Lesson Page - Parts of the Soul and Intellectual Virtues

The Soul's Parts, Activities, and Virtues:

Aristotle begins his discussion of the Intellectual Virtues by making a distinction between different parts of the soul. Earlier in the Nicomachean Ethics (and in several other works) he develops this distinction in a bit more detail. Here, we'll focus just on the distinction as he uses it in book 6. The most fundamental division he makes is between two main parts of the soul:

  • One part of the soul, the higher part, is Rational -- that is, fully rational, the part of us that reasons things out, that thinks, that contemplates, that possesses and develops knowledge.
  • The other, lower, part of the soul is Non-Rational -- this part of the soul handles all of the basic life-functions, many of which we are not conscious of (e.g. digestion), and it is also the part with which we feel emotions, which desires. A sub-part of this part, while not itself rational, can participate in or listen to reason.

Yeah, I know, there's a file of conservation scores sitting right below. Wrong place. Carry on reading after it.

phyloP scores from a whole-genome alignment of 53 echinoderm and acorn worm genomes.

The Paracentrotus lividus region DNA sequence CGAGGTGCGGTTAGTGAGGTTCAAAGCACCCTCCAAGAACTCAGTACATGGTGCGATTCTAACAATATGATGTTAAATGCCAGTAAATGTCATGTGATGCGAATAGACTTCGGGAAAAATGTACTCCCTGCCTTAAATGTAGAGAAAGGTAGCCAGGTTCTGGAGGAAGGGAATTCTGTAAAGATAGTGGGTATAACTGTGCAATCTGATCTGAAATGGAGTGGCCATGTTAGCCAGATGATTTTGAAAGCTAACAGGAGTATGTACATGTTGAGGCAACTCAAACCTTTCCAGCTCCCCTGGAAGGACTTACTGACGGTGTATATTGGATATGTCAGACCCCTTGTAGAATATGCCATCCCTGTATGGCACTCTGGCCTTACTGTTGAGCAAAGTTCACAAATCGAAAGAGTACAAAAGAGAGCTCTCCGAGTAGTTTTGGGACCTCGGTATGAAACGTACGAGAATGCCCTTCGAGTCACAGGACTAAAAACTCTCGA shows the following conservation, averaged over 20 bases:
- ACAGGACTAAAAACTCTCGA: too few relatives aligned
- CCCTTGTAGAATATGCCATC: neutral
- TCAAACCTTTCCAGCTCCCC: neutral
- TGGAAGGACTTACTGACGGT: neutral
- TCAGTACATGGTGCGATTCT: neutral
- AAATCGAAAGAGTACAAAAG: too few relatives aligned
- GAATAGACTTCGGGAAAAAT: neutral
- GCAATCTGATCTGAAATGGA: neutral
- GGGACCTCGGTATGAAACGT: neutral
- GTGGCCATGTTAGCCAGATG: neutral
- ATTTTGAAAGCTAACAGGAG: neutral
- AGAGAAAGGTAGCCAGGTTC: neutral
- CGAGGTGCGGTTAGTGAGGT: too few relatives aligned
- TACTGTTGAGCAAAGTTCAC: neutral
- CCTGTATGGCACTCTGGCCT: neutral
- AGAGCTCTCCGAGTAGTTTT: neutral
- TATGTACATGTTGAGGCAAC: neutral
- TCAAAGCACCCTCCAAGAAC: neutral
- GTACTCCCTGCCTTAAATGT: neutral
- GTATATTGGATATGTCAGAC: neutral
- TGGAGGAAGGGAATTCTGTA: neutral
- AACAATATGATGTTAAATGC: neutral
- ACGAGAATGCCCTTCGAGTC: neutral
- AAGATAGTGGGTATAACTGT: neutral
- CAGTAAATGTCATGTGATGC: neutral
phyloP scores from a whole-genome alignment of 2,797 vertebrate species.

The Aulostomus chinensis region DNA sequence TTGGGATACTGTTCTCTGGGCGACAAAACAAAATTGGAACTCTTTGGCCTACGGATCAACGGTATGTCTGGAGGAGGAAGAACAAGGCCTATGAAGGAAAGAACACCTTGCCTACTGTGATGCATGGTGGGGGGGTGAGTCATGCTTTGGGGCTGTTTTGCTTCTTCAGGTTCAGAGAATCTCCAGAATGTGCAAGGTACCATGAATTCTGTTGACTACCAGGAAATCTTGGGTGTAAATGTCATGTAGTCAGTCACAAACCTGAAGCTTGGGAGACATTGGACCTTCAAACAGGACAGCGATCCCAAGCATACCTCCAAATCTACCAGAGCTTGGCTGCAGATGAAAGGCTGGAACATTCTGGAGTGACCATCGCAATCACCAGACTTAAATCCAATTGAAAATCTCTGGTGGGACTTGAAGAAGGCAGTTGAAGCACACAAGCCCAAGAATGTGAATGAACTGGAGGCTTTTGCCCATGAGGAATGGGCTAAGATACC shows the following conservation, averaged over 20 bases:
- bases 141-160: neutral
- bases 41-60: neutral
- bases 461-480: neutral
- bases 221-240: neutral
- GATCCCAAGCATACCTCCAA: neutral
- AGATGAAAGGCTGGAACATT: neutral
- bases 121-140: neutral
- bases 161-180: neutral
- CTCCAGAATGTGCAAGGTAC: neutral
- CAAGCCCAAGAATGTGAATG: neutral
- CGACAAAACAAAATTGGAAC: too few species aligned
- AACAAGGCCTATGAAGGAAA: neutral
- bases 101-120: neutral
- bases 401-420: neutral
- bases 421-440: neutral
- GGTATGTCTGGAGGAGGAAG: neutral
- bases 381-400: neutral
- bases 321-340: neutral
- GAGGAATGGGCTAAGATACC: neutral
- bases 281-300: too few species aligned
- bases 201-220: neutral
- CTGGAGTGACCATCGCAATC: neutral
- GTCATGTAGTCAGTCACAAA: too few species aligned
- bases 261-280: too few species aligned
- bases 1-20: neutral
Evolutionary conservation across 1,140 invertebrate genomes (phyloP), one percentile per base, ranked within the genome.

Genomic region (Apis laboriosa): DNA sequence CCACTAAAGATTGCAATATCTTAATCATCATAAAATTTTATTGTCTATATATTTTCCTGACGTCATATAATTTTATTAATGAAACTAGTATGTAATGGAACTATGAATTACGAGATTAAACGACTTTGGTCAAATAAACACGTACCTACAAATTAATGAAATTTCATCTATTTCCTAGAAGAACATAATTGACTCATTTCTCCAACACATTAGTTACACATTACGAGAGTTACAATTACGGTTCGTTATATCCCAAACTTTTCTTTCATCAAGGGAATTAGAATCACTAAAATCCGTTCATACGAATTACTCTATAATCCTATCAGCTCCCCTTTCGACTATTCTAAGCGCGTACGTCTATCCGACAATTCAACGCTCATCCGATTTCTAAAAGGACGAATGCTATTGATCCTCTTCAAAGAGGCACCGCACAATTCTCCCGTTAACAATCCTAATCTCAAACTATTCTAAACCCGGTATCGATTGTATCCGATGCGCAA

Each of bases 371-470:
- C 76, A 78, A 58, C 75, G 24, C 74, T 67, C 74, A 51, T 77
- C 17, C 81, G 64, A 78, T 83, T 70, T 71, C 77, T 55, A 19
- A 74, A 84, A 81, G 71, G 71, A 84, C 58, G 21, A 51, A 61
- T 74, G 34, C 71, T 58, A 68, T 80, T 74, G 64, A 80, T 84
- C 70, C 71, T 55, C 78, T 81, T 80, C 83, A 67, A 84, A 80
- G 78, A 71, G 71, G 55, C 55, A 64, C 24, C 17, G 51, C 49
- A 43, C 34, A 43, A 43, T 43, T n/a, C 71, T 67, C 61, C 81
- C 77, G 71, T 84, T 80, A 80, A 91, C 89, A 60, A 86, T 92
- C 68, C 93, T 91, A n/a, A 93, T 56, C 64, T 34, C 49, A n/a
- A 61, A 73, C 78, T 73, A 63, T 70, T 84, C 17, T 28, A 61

Moral Virtues are matters of the lower part of the soul - they are habits (hexeis) of acting, desiring, feeling that tend to produce the right action or emotional response in particular circumstances.

Intellectual Virtues have to do with the higher part of the soul - they are also habits, which need to be developed over time, but have to do with how the higher part of the soul is used.

Aristotle also divides the rational part of the soul into two parts. The distinction that he makes has to do with the kinds of objects or matters that the parts engage with in the course of their intellectual activity.

  • Some matters are unchanging -- or at least their causes and principles are unchanging. Once one has fully learned or understood them, the knowledge that one has ought to remain constant. The highest part of the soul contemplates, investigates, learns, and comes to have knowledge of these. Mathematics, astronomy, physics, biology are examples of these kind of matters